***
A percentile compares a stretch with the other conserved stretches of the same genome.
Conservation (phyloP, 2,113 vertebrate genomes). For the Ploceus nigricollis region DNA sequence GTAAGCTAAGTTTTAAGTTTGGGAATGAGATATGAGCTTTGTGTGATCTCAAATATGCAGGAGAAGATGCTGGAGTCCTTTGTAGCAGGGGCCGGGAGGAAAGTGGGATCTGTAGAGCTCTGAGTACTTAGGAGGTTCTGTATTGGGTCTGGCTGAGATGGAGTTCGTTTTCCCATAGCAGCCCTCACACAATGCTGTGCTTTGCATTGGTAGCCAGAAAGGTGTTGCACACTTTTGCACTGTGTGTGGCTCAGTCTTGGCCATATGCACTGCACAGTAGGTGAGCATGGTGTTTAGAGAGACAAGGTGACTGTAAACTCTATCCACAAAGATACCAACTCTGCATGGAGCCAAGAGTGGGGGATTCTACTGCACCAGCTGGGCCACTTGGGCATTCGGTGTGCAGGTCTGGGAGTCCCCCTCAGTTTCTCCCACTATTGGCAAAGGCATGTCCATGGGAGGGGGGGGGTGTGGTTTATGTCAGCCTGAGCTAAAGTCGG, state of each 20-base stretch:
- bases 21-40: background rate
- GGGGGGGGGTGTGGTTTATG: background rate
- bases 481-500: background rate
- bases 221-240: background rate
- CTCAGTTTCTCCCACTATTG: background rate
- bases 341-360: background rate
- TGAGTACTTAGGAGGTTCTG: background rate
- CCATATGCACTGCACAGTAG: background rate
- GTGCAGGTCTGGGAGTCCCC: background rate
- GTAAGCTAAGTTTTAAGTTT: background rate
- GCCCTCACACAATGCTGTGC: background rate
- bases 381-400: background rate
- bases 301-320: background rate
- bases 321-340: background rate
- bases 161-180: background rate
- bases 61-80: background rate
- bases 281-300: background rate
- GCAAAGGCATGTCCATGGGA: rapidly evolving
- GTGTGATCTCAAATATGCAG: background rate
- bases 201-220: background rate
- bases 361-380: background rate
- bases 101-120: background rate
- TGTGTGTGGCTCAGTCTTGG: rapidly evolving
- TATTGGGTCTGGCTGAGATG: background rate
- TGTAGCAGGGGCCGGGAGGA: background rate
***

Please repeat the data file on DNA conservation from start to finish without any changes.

A percentile compares a stretch with the other conserved stretches of the same genome.
Conservation (phyloP, 2,113 vertebrate genomes). For the Ploceus nigricollis region DNA sequence GTAAGCTAAGTTTTAAGTTTGGGAATGAGATATGAGCTTTGTGTGATCTCAAATATGCAGGAGAAGATGCTGGAGTCCTTTGTAGCAGGGGCCGGGAGGAAAGTGGGATCTGTAGAGCTCTGAGTACTTAGGAGGTTCTGTATTGGGTCTGGCTGAGATGGAGTTCGTTTTCCCATAGCAGCCCTCACACAATGCTGTGCTTTGCATTGGTAGCCAGAAAGGTGTTGCACACTTTTGCACTGTGTGTGGCTCAGTCTTGGCCATATGCACTGCACAGTAGGTGAGCATGGTGTTTAGAGAGACAAGGTGACTGTAAACTCTATCCACAAAGATACCAACTCTGCATGGAGCCAAGAGTGGGGGATTCTACTGCACCAGCTGGGCCACTTGGGCATTCGGTGTGCAGGTCTGGGAGTCCCCCTCAGTTTCTCCCACTATTGGCAAAGGCATGTCCATGGGAGGGGGGGGGTGTGGTTTATGTCAGCCTGAGCTAAAGTCGG, state of each 20-base stretch:
- bases 21-40: background rate
- GGGGGGGGGTGTGGTTTATG: background rate
- bases 481-500: background rate
- bases 221-240: background rate
- CTCAGTTTCTCCCACTATTG: background rate
- bases 341-360: background rate
- TGAGTACTTAGGAGGTTCTG: background rate
- CCATATGCACTGCACAGTAG: background rate
- GTGCAGGTCTGGGAGTCCCC: background rate
- GTAAGCTAAGTTTTAAGTTT: background rate
- GCCCTCACACAATGCTGTGC: background rate
- bases 381-400: background rate
- bases 301-320: background rate
- bases 321-340: background rate
- bases 161-180: background rate
- bases 61-80: background rate
- bases 281-300: background rate
- GCAAAGGCATGTCCATGGGA: rapidly evolving
- GTGTGATCTCAAATATGCAG: background rate
- bases 201-220: background rate
- bases 361-380: background rate
- bases 101-120: background rate
- TGTGTGTGGCTCAGTCTTGG: rapidly evolving
- TATTGGGTCTGGCTGAGATG: background rate
- TGTAGCAGGGGCCGGGAGGA: background rate